Stories of hope
MC: What was the most challenging part of your treatment?
Liz Seculoff: The hardest part of chemo and radiation for me was having a newborn son and a 16-month-old daughter at home who needed me. For the first half of my chemo treatments I was able to get up at night with my son and then nap during the day. During the second half, friends and family made schedules to be there day and night to help me keep up with my little ones. The day I learned how serious my tumor was, I accepted all the great offers for meals, shopping...anything offered by my family and friends. My husband and I met with my parents. I let them know that my deepest wish was to spend as much time with my children as possible, and that everything else could be taken care of for me (which it was)! At times I wished my children were older and self-reliant so I could lie on the couch or in bed and rest while I was awake. However, I was keenly aware they were too young to comprehend that I was sick. Children should not have to be burdened with the illness of a parent. Even as an adult, it is heart wrenching to watch a parent deal with a serious illness, so I am thankful my children did not understand what was going on at the time. Their energetic activity level and dependence helped me through the treatments even though it was excruciatingly exhausting.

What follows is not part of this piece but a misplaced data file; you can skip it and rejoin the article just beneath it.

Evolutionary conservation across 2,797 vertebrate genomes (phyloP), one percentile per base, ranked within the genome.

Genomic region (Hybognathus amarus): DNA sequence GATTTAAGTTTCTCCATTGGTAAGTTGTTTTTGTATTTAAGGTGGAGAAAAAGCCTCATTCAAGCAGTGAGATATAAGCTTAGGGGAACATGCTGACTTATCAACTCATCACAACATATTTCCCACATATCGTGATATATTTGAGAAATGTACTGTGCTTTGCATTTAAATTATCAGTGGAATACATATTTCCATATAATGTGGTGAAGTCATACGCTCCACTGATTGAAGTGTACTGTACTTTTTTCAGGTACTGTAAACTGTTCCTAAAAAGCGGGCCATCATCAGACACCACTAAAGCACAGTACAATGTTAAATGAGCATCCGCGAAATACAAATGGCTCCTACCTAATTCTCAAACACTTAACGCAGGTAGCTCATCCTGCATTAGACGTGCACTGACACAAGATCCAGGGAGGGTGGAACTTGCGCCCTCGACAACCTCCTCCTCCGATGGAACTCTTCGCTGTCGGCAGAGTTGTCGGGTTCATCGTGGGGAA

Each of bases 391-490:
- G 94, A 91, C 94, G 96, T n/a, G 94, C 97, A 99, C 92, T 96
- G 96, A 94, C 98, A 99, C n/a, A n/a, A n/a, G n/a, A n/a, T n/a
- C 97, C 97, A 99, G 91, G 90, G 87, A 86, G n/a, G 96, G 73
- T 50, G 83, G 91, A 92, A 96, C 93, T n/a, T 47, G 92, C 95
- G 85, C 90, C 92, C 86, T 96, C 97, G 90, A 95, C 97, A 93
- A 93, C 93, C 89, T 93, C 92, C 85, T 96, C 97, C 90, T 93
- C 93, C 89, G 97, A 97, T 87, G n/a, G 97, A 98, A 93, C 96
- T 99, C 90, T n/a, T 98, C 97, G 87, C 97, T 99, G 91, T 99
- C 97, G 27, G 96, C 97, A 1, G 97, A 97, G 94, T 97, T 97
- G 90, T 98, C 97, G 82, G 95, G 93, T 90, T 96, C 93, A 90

MC: What has having breast cancer taught you?
LS: Miracles can and do happen on a daily basis. Many times we are too busy to see what is going on around us. I would encourage every woman to slow down and take time for herself, her family and her friends. I am incredibly thankful for every day.
MC: How has breast cancer changed how you live?
LS: I am much more willing to take on causes that are near and dear to my heart. My children are still small, but time passes too quickly. It is important to me that I enjoy this time, even if the piles of laundry are overflowing, the dishes need to be put away...I try to find time to have fun with my loved ones. Time is a precious gift, and it needs to be used wisely!